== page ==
The City is the debut solo novel of Stella Gemmell, the widow of fantasy legend David Gemmell. Stella worked with David on his Troy trilogy, competing the final novel alone after his death, so this is not her fist published work.
The titular City has stood for eons, being built layer-upon-layer and ever-expanding. The City has been at war for as long as anyone can remember, constantly fighting for more land and resources. The people who live within the city are dying, all able-bodies citizens being conscripted to the army.
The enemies of the city are all lumped under the term Blueskins, but they are in fact from many tribes and nations – and, as far as I can tell, none of them have blue skin.
Ruling the city with an iron fist is the Emperor, also known as the Immortal, Aereon. No-one knows how old he is, and he always appears as a man in his prime, despite the fact that he seems to have been alive for centuries. He has no concern for the welfare of his people, interested only in acquiring more and more land.
A small group of people become convinced that the only way to end the war, save the people of the city and the remaining nations who stand against them, is to kill the Immortal.
The blurb for this book had me really excited to read it – it sounds like a great adventure, and on paper it should be. It never quite clicked for me though. There’s no obvious mistake that I can point to and say, “this is the problem”. The prose is competent, the elements of a great fantasy novel are all there, I should have been racing through the pages. It does get off to a bit of a slow start, but that’s not something that bothers me at all, I enjoy a slow-burner just as much as a fast-paced thriller.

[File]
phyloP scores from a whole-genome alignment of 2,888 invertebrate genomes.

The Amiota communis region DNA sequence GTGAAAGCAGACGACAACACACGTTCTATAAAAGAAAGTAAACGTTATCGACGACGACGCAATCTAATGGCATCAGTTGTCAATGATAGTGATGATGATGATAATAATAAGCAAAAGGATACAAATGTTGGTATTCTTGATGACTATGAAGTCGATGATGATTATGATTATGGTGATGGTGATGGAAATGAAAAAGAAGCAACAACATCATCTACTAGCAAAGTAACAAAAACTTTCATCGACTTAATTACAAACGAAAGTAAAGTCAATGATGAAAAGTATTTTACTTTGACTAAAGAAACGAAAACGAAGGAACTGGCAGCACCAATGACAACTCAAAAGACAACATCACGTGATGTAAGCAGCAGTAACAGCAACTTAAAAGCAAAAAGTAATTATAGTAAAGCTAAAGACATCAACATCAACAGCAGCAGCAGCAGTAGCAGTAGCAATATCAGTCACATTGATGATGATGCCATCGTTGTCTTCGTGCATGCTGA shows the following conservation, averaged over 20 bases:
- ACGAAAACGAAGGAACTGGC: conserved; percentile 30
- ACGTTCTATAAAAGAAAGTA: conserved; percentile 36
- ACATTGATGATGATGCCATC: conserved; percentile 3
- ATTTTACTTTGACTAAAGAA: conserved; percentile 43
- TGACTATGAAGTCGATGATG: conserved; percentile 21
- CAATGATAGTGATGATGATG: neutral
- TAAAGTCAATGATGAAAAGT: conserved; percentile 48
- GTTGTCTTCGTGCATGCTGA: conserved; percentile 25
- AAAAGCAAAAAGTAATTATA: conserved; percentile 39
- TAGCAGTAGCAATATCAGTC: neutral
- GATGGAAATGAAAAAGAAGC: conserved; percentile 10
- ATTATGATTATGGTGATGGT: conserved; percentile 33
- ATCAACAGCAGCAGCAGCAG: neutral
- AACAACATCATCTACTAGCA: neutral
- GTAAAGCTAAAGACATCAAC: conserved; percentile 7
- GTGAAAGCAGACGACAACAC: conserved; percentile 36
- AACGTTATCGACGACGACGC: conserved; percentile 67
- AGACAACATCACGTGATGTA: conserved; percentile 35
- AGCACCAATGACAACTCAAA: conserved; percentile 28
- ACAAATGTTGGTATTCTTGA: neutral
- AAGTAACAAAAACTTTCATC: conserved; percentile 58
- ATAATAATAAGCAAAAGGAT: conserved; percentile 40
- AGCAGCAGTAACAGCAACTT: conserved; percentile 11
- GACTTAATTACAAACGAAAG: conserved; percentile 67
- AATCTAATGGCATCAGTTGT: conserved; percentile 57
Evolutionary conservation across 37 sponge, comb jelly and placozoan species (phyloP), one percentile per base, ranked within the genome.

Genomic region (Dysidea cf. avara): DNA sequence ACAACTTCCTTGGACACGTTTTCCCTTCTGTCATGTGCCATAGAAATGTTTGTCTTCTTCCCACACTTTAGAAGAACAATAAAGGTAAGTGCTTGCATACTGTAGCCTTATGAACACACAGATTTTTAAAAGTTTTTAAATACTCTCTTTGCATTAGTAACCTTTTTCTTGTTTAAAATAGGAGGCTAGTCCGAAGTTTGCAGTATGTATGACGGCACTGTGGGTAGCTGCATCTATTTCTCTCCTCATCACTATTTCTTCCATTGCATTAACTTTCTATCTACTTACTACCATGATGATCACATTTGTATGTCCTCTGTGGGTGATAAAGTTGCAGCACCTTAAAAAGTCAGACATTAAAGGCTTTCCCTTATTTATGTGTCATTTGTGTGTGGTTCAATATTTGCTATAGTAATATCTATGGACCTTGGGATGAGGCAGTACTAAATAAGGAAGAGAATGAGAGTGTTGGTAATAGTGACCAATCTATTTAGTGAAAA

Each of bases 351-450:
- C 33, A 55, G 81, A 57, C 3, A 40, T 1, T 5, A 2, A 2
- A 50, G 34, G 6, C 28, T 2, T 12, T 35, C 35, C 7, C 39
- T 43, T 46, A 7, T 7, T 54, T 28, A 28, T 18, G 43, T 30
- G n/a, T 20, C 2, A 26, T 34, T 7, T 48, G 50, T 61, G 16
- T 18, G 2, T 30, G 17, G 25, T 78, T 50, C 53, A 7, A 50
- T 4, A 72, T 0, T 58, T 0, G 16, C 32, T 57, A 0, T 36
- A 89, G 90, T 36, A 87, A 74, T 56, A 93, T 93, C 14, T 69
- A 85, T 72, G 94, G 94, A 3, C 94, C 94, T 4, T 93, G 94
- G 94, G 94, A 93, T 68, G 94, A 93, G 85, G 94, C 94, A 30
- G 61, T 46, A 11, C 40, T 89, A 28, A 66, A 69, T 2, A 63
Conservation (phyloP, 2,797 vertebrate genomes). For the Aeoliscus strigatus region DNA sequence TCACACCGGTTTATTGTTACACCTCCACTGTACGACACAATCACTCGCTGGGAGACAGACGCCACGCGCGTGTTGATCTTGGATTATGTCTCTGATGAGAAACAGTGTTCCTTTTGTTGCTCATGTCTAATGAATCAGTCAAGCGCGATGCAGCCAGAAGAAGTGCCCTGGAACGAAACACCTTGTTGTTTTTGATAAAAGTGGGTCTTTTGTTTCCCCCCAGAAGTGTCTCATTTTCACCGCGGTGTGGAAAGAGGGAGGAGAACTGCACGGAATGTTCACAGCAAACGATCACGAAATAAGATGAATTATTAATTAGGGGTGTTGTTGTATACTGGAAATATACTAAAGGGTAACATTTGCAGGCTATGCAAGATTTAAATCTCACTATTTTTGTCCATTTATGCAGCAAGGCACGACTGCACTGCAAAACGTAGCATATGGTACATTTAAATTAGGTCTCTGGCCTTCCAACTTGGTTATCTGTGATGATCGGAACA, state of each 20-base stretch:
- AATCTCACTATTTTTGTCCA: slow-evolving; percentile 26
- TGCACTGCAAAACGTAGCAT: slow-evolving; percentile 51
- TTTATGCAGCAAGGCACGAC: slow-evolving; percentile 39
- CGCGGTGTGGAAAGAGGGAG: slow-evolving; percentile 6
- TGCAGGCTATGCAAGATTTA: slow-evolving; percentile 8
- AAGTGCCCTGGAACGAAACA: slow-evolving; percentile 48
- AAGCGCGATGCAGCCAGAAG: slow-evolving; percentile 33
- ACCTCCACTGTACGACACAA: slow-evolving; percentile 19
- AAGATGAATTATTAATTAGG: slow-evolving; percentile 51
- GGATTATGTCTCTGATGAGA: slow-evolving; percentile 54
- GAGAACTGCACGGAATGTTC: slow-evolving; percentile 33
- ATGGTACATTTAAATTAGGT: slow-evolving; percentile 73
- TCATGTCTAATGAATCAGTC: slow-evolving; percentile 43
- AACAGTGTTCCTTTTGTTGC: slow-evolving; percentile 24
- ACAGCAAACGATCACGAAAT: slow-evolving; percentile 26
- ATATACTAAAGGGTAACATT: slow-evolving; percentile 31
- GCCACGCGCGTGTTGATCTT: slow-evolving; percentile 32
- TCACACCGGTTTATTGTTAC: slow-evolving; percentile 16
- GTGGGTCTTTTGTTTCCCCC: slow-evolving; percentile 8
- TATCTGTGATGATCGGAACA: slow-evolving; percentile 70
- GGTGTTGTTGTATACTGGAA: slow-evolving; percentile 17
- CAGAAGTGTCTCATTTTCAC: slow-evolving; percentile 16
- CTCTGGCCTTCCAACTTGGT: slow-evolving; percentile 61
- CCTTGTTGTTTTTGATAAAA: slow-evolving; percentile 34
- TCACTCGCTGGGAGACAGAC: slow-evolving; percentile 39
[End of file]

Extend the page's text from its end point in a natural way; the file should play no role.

Stella Gemmell has a distant writing style that may be the culprit. I felt like I was never able to get fully involved in the story. The characters were fairly well-drawn, but I couldn’t connect with them, couldn’t quite care about what happened to them. This may also be the reason that the romantic sub-plot didn’t work for me. I just couldn’t quite believe that the people involved were actually in love, and even if they were, I didn’t care about either of them enough to be invested in the outcome.
The mystery of who (or what) the Emperor really is kept me reading right to the end and unfortunately, I found the ending quite disappointing, with too much left unresolved. It’s not clear who, if anyone, “won”. There are hints at the end of a greater plot behind the one we know about, unseen conspirators, but this is never brought into the light.
Writers who I admire a great deal have said that they love this book, and I don’t regret the time I took to read it – if you like a slow-build book with plenty of action scenes and a mystery running through the middle, you might really enjoy this.